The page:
"That's a lot of money for a first-grade-teacher's gift, Bobby." She tilted her head as she watched him, then knelt on one knee and placed her hands on her son's shoulders. "Are you feeling alright," she asked. "You don't look well." She lightly pressed the back of her hand against his flushed cheek, a raised eyebrow furrowed her forehead. "Is there something wrong, Bobby?"
"Maybe I should stay home, Mom," he replied quickly. "Just in case I am getting sick."
"You don't have a fever," his mother said. "But if you feel sick at school tell your teacher, and she'll send you to the nurse. If she thinks you need to go home I'll come get you."
Bobby sighed deeply. "Okay." He turned to leave, but stopped.
Julie Bowman saw the early morning sun reflecting from her son's reddish-brown hair as he stood on the step outside the kitchen door. His eyes seemed to be focused on something in the distance. "Bobby, what's wrong?" she asked.
"I told you," he drew out the words. "Nothing's wrong, I just need a dollar, that's all. It's important."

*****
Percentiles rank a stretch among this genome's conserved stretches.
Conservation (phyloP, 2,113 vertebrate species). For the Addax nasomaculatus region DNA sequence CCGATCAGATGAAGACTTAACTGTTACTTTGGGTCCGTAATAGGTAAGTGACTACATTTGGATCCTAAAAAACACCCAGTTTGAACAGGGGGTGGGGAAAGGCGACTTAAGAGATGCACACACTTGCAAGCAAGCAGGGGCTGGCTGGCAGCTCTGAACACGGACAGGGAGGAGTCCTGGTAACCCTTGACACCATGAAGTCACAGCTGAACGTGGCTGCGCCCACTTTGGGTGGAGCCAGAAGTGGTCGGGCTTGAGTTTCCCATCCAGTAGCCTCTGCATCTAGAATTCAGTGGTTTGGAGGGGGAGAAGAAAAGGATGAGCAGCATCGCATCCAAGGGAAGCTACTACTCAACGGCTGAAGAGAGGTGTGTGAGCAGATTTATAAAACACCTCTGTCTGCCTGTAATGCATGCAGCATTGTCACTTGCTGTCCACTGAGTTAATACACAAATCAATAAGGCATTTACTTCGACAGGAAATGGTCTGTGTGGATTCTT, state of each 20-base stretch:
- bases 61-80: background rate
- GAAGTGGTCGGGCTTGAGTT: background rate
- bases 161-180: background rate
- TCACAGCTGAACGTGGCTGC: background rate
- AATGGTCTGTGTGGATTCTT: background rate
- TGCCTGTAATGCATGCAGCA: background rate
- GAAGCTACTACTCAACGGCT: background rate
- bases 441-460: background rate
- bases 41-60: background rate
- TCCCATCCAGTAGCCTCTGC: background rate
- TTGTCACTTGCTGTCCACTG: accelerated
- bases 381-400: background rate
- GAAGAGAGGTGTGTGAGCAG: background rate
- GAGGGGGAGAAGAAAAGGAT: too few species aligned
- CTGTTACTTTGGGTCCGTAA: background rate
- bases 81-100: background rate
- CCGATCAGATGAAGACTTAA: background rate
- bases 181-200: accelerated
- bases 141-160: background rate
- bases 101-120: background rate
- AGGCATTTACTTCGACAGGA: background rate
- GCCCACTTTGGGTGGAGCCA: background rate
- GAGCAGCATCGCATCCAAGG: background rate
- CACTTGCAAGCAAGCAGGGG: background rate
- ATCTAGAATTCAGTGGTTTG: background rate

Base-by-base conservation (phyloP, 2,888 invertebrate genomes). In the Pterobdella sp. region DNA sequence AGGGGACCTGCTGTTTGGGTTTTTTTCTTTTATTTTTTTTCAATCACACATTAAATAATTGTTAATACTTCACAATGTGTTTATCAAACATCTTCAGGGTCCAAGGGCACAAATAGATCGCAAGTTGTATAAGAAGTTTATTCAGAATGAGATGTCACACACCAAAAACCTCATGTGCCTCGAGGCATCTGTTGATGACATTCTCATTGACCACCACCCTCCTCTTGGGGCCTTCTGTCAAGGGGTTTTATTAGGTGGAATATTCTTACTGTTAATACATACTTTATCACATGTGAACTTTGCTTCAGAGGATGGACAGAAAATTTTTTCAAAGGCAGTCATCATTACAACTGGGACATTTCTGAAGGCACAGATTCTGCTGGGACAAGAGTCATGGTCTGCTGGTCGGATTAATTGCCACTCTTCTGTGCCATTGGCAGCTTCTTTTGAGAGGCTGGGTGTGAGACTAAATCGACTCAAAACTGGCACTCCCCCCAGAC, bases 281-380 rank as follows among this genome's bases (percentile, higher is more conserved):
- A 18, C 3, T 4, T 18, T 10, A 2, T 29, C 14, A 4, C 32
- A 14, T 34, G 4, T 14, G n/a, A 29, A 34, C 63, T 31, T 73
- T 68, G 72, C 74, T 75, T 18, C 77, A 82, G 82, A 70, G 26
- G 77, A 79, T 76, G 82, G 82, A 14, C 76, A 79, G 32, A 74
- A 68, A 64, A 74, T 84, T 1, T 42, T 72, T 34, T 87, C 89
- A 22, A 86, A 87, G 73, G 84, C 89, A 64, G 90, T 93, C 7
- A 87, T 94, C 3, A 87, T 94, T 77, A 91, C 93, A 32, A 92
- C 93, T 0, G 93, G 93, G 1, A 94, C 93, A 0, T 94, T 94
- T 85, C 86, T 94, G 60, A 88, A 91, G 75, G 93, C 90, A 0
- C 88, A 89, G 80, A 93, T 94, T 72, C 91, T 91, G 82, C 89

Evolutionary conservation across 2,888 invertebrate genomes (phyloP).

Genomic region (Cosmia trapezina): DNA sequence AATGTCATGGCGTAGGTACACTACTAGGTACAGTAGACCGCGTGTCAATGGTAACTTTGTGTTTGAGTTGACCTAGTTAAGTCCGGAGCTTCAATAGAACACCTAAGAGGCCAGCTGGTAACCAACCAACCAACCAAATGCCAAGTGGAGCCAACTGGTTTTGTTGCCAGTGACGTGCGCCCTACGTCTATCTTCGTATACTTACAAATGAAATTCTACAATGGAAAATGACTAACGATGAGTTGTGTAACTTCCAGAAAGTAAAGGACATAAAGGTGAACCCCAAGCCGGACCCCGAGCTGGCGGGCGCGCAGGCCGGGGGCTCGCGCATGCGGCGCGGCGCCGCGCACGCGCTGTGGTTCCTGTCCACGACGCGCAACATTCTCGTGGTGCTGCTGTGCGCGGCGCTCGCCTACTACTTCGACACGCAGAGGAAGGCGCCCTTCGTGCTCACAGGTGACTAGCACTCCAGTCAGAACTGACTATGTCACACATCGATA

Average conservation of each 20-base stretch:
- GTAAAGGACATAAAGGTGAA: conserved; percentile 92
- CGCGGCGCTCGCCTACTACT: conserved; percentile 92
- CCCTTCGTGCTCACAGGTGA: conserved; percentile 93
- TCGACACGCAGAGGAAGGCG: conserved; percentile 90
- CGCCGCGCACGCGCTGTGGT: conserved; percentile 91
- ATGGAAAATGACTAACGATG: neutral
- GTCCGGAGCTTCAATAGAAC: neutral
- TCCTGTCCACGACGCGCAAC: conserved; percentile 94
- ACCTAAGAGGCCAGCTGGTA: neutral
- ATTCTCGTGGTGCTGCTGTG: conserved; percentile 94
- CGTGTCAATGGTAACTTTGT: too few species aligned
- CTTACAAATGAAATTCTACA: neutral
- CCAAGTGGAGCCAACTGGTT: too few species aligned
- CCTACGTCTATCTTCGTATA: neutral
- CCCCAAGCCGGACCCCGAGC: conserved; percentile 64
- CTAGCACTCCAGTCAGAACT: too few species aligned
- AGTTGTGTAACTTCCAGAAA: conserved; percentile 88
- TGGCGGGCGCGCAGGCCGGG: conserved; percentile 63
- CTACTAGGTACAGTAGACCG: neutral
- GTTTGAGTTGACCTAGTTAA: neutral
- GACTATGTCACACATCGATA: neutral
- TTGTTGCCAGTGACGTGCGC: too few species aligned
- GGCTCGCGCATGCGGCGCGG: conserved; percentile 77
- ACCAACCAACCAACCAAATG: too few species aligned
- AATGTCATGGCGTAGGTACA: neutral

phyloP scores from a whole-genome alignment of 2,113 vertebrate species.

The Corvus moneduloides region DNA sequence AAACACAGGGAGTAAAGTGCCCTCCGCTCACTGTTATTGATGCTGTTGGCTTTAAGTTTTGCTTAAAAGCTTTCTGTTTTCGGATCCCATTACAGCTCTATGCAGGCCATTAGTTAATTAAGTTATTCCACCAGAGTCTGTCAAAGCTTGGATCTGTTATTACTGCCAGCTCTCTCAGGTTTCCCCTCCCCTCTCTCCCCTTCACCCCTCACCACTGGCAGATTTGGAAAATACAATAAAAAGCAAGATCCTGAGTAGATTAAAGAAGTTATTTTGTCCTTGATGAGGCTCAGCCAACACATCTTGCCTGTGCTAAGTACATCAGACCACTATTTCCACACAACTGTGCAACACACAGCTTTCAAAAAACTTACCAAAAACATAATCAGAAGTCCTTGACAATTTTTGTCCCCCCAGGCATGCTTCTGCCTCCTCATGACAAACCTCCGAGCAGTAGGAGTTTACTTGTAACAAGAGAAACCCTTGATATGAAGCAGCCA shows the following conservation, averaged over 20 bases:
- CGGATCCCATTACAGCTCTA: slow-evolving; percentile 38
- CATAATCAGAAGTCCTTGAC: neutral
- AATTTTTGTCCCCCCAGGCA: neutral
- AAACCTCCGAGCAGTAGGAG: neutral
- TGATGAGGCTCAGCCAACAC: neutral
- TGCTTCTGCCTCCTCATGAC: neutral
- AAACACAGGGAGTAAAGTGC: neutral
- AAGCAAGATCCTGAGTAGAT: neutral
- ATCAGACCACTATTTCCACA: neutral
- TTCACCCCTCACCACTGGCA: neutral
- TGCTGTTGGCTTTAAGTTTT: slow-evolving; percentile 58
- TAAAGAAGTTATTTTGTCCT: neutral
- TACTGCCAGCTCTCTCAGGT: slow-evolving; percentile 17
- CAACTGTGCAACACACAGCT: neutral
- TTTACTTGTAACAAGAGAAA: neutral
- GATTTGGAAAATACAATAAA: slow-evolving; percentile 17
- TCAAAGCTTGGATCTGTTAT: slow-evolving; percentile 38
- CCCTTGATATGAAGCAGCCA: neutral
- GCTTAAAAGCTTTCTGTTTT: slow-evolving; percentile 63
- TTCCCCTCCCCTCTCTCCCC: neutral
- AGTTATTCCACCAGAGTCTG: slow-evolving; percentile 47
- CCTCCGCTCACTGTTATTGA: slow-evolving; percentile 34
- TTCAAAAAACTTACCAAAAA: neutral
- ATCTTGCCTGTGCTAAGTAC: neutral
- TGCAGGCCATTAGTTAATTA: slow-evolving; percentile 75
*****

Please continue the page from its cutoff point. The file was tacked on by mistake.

"Who's collecting the money for this gift?" she asked.
Bobby hesitated and his gaze fell to the bricks under his sneakers. "One of the girls in my class...Sally. You don't know her."
"Sally? I didn't think..."
"Hi, Mom." Interrupting the conversation, Joey came bounding into the kitchen and grabbed his lunch bag off the counter. He walked through the open door and slid his fingers back and forth through his brother's reddish-brown hair, mussing it playfully. "Let's go, Bobby, we're late."
"Stop it!" Bobby whined. He pushed Joey's hand away as he shuffled along the walkway, his heavy disappointment slumping his shoulders.
"Wait a minute, boys." Julie called to her sons. Joey turned to his mother, but Bobby, lost in his thoughts, kept walking. Grabbing her purse from the table, she pulled out her cracked leather wallet. "Give this to Bobby," she said and handed a crisp dollar bill to Joey.